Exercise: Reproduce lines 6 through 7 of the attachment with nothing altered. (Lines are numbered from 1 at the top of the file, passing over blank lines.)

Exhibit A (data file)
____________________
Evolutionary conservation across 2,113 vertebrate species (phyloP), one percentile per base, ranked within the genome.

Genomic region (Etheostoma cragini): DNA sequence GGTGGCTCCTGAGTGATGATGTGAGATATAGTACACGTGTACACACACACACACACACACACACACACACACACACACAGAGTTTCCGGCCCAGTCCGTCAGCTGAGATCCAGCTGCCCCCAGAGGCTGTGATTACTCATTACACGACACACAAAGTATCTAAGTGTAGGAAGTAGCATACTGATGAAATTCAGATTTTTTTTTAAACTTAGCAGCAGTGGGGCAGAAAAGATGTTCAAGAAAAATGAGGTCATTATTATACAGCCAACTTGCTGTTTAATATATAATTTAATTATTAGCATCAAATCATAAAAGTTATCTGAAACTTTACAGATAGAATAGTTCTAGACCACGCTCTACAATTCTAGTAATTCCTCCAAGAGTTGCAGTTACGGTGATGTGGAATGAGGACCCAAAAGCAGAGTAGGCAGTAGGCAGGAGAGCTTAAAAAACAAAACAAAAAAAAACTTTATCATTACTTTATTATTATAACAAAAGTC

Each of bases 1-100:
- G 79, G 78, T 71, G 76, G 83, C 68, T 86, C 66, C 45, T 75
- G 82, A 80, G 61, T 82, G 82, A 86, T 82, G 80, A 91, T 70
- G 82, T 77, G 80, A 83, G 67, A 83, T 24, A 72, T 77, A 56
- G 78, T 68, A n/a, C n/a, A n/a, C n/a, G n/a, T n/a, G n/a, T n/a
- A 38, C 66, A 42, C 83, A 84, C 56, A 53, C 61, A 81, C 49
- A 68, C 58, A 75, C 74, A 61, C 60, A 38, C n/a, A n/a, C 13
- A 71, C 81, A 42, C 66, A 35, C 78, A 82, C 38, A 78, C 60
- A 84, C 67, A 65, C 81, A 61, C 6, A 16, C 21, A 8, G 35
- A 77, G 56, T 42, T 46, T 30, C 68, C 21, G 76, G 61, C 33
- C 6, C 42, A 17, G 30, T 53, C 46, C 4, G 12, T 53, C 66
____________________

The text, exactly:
- G 82, T 77, G 80, A 83, G 67, A 83, T 24, A 72, T 77, A 56
- G 78, T 68, A n/a, C n/a, A n/a, C n/a, G n/a, T n/a, G n/a, T n/a